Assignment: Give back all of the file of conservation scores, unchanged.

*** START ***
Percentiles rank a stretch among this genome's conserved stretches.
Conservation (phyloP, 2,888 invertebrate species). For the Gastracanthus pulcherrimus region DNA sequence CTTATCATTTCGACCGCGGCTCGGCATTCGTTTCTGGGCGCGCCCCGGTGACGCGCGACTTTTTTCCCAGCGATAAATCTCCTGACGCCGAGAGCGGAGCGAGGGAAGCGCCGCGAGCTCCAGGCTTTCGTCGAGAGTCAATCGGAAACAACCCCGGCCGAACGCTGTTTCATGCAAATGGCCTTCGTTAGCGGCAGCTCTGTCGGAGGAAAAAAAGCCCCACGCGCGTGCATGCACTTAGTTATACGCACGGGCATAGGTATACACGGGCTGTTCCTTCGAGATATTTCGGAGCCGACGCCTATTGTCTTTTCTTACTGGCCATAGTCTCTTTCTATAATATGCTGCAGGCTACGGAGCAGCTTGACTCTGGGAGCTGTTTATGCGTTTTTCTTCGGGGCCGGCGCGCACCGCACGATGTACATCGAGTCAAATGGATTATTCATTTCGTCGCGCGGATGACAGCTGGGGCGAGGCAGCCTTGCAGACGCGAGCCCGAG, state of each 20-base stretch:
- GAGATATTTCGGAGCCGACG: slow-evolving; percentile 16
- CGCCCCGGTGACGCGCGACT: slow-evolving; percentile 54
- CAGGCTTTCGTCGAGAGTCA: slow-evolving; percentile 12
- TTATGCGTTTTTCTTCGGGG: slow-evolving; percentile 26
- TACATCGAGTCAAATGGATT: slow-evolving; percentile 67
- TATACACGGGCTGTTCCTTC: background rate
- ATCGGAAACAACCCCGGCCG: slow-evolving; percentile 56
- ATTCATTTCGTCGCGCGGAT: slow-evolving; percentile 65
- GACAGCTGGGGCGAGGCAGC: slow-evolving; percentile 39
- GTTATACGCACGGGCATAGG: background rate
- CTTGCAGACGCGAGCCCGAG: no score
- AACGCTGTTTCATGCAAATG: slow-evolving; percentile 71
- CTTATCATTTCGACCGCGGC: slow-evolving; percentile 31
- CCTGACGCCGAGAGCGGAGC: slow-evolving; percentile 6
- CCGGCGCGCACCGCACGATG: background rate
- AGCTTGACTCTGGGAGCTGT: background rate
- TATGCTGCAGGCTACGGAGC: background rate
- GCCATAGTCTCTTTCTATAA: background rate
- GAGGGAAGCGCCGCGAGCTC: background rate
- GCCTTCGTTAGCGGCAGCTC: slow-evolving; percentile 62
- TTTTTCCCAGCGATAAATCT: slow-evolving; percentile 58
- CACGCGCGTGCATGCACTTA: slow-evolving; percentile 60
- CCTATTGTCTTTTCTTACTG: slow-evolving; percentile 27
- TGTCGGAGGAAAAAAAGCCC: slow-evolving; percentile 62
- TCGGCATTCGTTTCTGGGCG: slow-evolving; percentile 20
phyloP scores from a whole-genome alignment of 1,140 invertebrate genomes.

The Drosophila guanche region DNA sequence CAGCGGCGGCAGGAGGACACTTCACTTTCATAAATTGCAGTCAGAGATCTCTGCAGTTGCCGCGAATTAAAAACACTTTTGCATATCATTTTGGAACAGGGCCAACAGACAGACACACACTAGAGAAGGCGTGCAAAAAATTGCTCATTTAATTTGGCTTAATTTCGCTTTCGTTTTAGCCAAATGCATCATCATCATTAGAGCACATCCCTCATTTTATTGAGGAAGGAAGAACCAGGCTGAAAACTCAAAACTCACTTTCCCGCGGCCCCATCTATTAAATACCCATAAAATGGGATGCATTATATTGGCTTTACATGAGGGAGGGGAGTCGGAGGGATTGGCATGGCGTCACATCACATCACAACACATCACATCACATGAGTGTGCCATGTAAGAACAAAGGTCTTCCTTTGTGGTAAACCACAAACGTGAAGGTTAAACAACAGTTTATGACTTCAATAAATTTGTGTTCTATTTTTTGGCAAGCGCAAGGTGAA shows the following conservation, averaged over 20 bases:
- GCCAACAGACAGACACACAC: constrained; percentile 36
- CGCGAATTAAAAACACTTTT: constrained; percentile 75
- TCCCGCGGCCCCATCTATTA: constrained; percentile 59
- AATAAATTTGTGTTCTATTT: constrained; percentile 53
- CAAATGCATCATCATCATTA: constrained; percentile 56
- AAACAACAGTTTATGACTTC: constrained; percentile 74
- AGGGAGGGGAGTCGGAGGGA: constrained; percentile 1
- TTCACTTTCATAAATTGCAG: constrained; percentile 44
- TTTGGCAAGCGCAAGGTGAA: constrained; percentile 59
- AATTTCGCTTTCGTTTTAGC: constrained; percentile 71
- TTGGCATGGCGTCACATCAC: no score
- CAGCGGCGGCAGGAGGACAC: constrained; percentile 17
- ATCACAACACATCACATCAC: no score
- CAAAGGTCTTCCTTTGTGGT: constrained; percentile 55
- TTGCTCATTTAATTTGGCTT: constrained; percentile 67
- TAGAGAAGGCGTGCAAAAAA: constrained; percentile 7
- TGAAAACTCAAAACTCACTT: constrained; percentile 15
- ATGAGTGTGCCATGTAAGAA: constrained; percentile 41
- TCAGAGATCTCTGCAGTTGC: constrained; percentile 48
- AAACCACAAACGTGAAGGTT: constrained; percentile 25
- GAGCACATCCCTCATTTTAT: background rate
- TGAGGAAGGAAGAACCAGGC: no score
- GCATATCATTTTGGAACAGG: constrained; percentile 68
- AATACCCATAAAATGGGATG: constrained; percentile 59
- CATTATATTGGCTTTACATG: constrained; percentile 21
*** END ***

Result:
Percentiles rank a stretch among this genome's conserved stretches.
Conservation (phyloP, 2,888 invertebrate species). For the Gastracanthus pulcherrimus region DNA sequence CTTATCATTTCGACCGCGGCTCGGCATTCGTTTCTGGGCGCGCCCCGGTGACGCGCGACTTTTTTCCCAGCGATAAATCTCCTGACGCCGAGAGCGGAGCGAGGGAAGCGCCGCGAGCTCCAGGCTTTCGTCGAGAGTCAATCGGAAACAACCCCGGCCGAACGCTGTTTCATGCAAATGGCCTTCGTTAGCGGCAGCTCTGTCGGAGGAAAAAAAGCCCCACGCGCGTGCATGCACTTAGTTATACGCACGGGCATAGGTATACACGGGCTGTTCCTTCGAGATATTTCGGAGCCGACGCCTATTGTCTTTTCTTACTGGCCATAGTCTCTTTCTATAATATGCTGCAGGCTACGGAGCAGCTTGACTCTGGGAGCTGTTTATGCGTTTTTCTTCGGGGCCGGCGCGCACCGCACGATGTACATCGAGTCAAATGGATTATTCATTTCGTCGCGCGGATGACAGCTGGGGCGAGGCAGCCTTGCAGACGCGAGCCCGAG, state of each 20-base stretch:
- GAGATATTTCGGAGCCGACG: slow-evolving; percentile 16
- CGCCCCGGTGACGCGCGACT: slow-evolving; percentile 54
- CAGGCTTTCGTCGAGAGTCA: slow-evolving; percentile 12
- TTATGCGTTTTTCTTCGGGG: slow-evolving; percentile 26
- TACATCGAGTCAAATGGATT: slow-evolving; percentile 67
- TATACACGGGCTGTTCCTTC: background rate
- ATCGGAAACAACCCCGGCCG: slow-evolving; percentile 56
- ATTCATTTCGTCGCGCGGAT: slow-evolving; percentile 65
- GACAGCTGGGGCGAGGCAGC: slow-evolving; percentile 39
- GTTATACGCACGGGCATAGG: background rate
- CTTGCAGACGCGAGCCCGAG: no score
- AACGCTGTTTCATGCAAATG: slow-evolving; percentile 71
- CTTATCATTTCGACCGCGGC: slow-evolving; percentile 31
- CCTGACGCCGAGAGCGGAGC: slow-evolving; percentile 6
- CCGGCGCGCACCGCACGATG: background rate
- AGCTTGACTCTGGGAGCTGT: background rate
- TATGCTGCAGGCTACGGAGC: background rate
- GCCATAGTCTCTTTCTATAA: background rate
- GAGGGAAGCGCCGCGAGCTC: background rate
- GCCTTCGTTAGCGGCAGCTC: slow-evolving; percentile 62
- TTTTTCCCAGCGATAAATCT: slow-evolving; percentile 58
- CACGCGCGTGCATGCACTTA: slow-evolving; percentile 60
- CCTATTGTCTTTTCTTACTG: slow-evolving; percentile 27
- TGTCGGAGGAAAAAAAGCCC: slow-evolving; percentile 62
- TCGGCATTCGTTTCTGGGCG: slow-evolving; percentile 20
phyloP scores from a whole-genome alignment of 1,140 invertebrate genomes.

The Drosophila guanche region DNA sequence CAGCGGCGGCAGGAGGACACTTCACTTTCATAAATTGCAGTCAGAGATCTCTGCAGTTGCCGCGAATTAAAAACACTTTTGCATATCATTTTGGAACAGGGCCAACAGACAGACACACACTAGAGAAGGCGTGCAAAAAATTGCTCATTTAATTTGGCTTAATTTCGCTTTCGTTTTAGCCAAATGCATCATCATCATTAGAGCACATCCCTCATTTTATTGAGGAAGGAAGAACCAGGCTGAAAACTCAAAACTCACTTTCCCGCGGCCCCATCTATTAAATACCCATAAAATGGGATGCATTATATTGGCTTTACATGAGGGAGGGGAGTCGGAGGGATTGGCATGGCGTCACATCACATCACAACACATCACATCACATGAGTGTGCCATGTAAGAACAAAGGTCTTCCTTTGTGGTAAACCACAAACGTGAAGGTTAAACAACAGTTTATGACTTCAATAAATTTGTGTTCTATTTTTTGGCAAGCGCAAGGTGAA shows the following conservation, averaged over 20 bases:
- GCCAACAGACAGACACACAC: constrained; percentile 36
- CGCGAATTAAAAACACTTTT: constrained; percentile 75
- TCCCGCGGCCCCATCTATTA: constrained; percentile 59
- AATAAATTTGTGTTCTATTT: constrained; percentile 53
- CAAATGCATCATCATCATTA: constrained; percentile 56
- AAACAACAGTTTATGACTTC: constrained; percentile 74
- AGGGAGGGGAGTCGGAGGGA: constrained; percentile 1
- TTCACTTTCATAAATTGCAG: constrained; percentile 44
- TTTGGCAAGCGCAAGGTGAA: constrained; percentile 59
- AATTTCGCTTTCGTTTTAGC: constrained; percentile 71
- TTGGCATGGCGTCACATCAC: no score
- CAGCGGCGGCAGGAGGACAC: constrained; percentile 17
- ATCACAACACATCACATCAC: no score
- CAAAGGTCTTCCTTTGTGGT: constrained; percentile 55
- TTGCTCATTTAATTTGGCTT: constrained; percentile 67
- TAGAGAAGGCGTGCAAAAAA: constrained; percentile 7
- TGAAAACTCAAAACTCACTT: constrained; percentile 15
- ATGAGTGTGCCATGTAAGAA: constrained; percentile 41
- TCAGAGATCTCTGCAGTTGC: constrained; percentile 48
- AAACCACAAACGTGAAGGTT: constrained; percentile 25
- GAGCACATCCCTCATTTTAT: background rate
- TGAGGAAGGAAGAACCAGGC: no score
- GCATATCATTTTGGAACAGG: constrained; percentile 68
- AATACCCATAAAATGGGATG: constrained; percentile 59
- CATTATATTGGCTTTACATG: constrained; percentile 21